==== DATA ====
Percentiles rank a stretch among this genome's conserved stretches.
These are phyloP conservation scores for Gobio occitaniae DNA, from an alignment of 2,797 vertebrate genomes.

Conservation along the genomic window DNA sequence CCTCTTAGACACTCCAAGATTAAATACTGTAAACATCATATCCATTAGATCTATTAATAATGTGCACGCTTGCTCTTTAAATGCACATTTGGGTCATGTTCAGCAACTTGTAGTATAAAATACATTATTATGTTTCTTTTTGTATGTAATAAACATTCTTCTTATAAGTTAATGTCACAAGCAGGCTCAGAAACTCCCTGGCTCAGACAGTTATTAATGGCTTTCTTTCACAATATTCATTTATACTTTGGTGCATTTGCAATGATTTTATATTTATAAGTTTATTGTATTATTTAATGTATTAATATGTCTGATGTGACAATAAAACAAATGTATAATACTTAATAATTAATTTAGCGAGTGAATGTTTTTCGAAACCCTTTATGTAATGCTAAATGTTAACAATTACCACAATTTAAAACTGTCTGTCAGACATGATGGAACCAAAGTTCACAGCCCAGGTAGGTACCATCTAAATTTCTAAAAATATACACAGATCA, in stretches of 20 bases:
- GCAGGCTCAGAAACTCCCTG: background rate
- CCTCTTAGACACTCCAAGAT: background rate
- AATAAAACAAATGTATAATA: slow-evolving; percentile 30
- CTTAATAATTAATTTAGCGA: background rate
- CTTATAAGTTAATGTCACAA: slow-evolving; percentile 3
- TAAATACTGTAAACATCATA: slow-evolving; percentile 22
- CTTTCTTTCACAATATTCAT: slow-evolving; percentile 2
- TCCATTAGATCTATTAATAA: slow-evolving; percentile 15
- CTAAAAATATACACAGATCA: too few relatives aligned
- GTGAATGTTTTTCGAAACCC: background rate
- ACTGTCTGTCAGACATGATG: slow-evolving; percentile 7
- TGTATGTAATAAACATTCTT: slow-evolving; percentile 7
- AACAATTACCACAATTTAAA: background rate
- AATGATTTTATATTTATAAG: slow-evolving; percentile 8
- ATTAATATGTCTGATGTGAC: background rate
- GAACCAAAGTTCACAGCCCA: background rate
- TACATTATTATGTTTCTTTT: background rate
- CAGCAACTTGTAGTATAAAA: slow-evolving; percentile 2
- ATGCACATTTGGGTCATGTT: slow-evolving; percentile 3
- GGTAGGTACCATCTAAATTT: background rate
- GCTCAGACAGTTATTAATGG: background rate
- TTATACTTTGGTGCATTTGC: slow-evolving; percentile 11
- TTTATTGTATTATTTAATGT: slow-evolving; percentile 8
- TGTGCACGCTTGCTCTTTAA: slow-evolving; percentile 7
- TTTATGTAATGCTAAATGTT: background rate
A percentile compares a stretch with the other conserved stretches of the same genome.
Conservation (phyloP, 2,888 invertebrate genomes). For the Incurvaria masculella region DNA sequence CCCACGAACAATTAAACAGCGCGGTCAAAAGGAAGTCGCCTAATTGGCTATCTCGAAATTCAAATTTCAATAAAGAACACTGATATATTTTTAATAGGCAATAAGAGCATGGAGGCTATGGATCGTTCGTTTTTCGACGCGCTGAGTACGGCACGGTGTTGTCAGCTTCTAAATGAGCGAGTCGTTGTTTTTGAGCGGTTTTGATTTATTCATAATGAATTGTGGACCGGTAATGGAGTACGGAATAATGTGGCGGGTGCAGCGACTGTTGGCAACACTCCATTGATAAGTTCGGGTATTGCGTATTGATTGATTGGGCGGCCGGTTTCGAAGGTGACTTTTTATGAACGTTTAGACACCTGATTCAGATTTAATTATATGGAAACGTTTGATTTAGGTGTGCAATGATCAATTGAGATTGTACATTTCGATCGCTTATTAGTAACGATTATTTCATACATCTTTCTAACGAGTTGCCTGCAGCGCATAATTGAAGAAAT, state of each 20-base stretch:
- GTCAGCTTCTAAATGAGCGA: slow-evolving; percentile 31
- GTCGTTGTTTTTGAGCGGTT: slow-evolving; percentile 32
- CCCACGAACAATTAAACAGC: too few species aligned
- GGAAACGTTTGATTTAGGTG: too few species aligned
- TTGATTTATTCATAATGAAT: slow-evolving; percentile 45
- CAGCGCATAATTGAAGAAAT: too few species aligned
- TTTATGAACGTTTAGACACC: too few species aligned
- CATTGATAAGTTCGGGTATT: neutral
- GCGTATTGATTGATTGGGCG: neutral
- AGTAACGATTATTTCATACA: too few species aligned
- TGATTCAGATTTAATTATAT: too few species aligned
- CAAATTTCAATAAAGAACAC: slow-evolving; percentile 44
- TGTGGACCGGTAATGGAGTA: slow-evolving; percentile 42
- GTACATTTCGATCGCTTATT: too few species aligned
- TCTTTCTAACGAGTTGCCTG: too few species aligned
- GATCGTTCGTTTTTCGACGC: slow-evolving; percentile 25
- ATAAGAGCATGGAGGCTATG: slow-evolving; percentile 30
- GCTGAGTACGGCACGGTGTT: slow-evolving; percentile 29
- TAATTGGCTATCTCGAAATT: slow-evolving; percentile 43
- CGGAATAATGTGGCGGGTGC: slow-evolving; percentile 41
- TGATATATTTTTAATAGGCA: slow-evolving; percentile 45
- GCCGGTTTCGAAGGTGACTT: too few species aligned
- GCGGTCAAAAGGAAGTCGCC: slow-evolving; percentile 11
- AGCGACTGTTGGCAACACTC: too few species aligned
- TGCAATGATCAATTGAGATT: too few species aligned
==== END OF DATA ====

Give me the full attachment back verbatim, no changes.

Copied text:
Percentiles rank a stretch among this genome's conserved stretches.
These are phyloP conservation scores for Gobio occitaniae DNA, from an alignment of 2,797 vertebrate genomes.

Conservation along the genomic window DNA sequence CCTCTTAGACACTCCAAGATTAAATACTGTAAACATCATATCCATTAGATCTATTAATAATGTGCACGCTTGCTCTTTAAATGCACATTTGGGTCATGTTCAGCAACTTGTAGTATAAAATACATTATTATGTTTCTTTTTGTATGTAATAAACATTCTTCTTATAAGTTAATGTCACAAGCAGGCTCAGAAACTCCCTGGCTCAGACAGTTATTAATGGCTTTCTTTCACAATATTCATTTATACTTTGGTGCATTTGCAATGATTTTATATTTATAAGTTTATTGTATTATTTAATGTATTAATATGTCTGATGTGACAATAAAACAAATGTATAATACTTAATAATTAATTTAGCGAGTGAATGTTTTTCGAAACCCTTTATGTAATGCTAAATGTTAACAATTACCACAATTTAAAACTGTCTGTCAGACATGATGGAACCAAAGTTCACAGCCCAGGTAGGTACCATCTAAATTTCTAAAAATATACACAGATCA, in stretches of 20 bases:
- GCAGGCTCAGAAACTCCCTG: background rate
- CCTCTTAGACACTCCAAGAT: background rate
- AATAAAACAAATGTATAATA: slow-evolving; percentile 30
- CTTAATAATTAATTTAGCGA: background rate
- CTTATAAGTTAATGTCACAA: slow-evolving; percentile 3
- TAAATACTGTAAACATCATA: slow-evolving; percentile 22
- CTTTCTTTCACAATATTCAT: slow-evolving; percentile 2
- TCCATTAGATCTATTAATAA: slow-evolving; percentile 15
- CTAAAAATATACACAGATCA: too few relatives aligned
- GTGAATGTTTTTCGAAACCC: background rate
- ACTGTCTGTCAGACATGATG: slow-evolving; percentile 7
- TGTATGTAATAAACATTCTT: slow-evolving; percentile 7
- AACAATTACCACAATTTAAA: background rate
- AATGATTTTATATTTATAAG: slow-evolving; percentile 8
- ATTAATATGTCTGATGTGAC: background rate
- GAACCAAAGTTCACAGCCCA: background rate
- TACATTATTATGTTTCTTTT: background rate
- CAGCAACTTGTAGTATAAAA: slow-evolving; percentile 2
- ATGCACATTTGGGTCATGTT: slow-evolving; percentile 3
- GGTAGGTACCATCTAAATTT: background rate
- GCTCAGACAGTTATTAATGG: background rate
- TTATACTTTGGTGCATTTGC: slow-evolving; percentile 11
- TTTATTGTATTATTTAATGT: slow-evolving; percentile 8
- TGTGCACGCTTGCTCTTTAA: slow-evolving; percentile 7
- TTTATGTAATGCTAAATGTT: background rate
A percentile compares a stretch with the other conserved stretches of the same genome.
Conservation (phyloP, 2,888 invertebrate genomes). For the Incurvaria masculella region DNA sequence CCCACGAACAATTAAACAGCGCGGTCAAAAGGAAGTCGCCTAATTGGCTATCTCGAAATTCAAATTTCAATAAAGAACACTGATATATTTTTAATAGGCAATAAGAGCATGGAGGCTATGGATCGTTCGTTTTTCGACGCGCTGAGTACGGCACGGTGTTGTCAGCTTCTAAATGAGCGAGTCGTTGTTTTTGAGCGGTTTTGATTTATTCATAATGAATTGTGGACCGGTAATGGAGTACGGAATAATGTGGCGGGTGCAGCGACTGTTGGCAACACTCCATTGATAAGTTCGGGTATTGCGTATTGATTGATTGGGCGGCCGGTTTCGAAGGTGACTTTTTATGAACGTTTAGACACCTGATTCAGATTTAATTATATGGAAACGTTTGATTTAGGTGTGCAATGATCAATTGAGATTGTACATTTCGATCGCTTATTAGTAACGATTATTTCATACATCTTTCTAACGAGTTGCCTGCAGCGCATAATTGAAGAAAT, state of each 20-base stretch:
- GTCAGCTTCTAAATGAGCGA: slow-evolving; percentile 31
- GTCGTTGTTTTTGAGCGGTT: slow-evolving; percentile 32
- CCCACGAACAATTAAACAGC: too few species aligned
- GGAAACGTTTGATTTAGGTG: too few species aligned
- TTGATTTATTCATAATGAAT: slow-evolving; percentile 45
- CAGCGCATAATTGAAGAAAT: too few species aligned
- TTTATGAACGTTTAGACACC: too few species aligned
- CATTGATAAGTTCGGGTATT: neutral
- GCGTATTGATTGATTGGGCG: neutral
- AGTAACGATTATTTCATACA: too few species aligned
- TGATTCAGATTTAATTATAT: too few species aligned
- CAAATTTCAATAAAGAACAC: slow-evolving; percentile 44
- TGTGGACCGGTAATGGAGTA: slow-evolving; percentile 42
- GTACATTTCGATCGCTTATT: too few species aligned
- TCTTTCTAACGAGTTGCCTG: too few species aligned
- GATCGTTCGTTTTTCGACGC: slow-evolving; percentile 25
- ATAAGAGCATGGAGGCTATG: slow-evolving; percentile 30
- GCTGAGTACGGCACGGTGTT: slow-evolving; percentile 29
- TAATTGGCTATCTCGAAATT: slow-evolving; percentile 43
- CGGAATAATGTGGCGGGTGC: slow-evolving; percentile 41
- TGATATATTTTTAATAGGCA: slow-evolving; percentile 45
- GCCGGTTTCGAAGGTGACTT: too few species aligned
- GCGGTCAAAAGGAAGTCGCC: slow-evolving; percentile 11
- AGCGACTGTTGGCAACACTC: too few species aligned
- TGCAATGATCAATTGAGATT: too few species aligned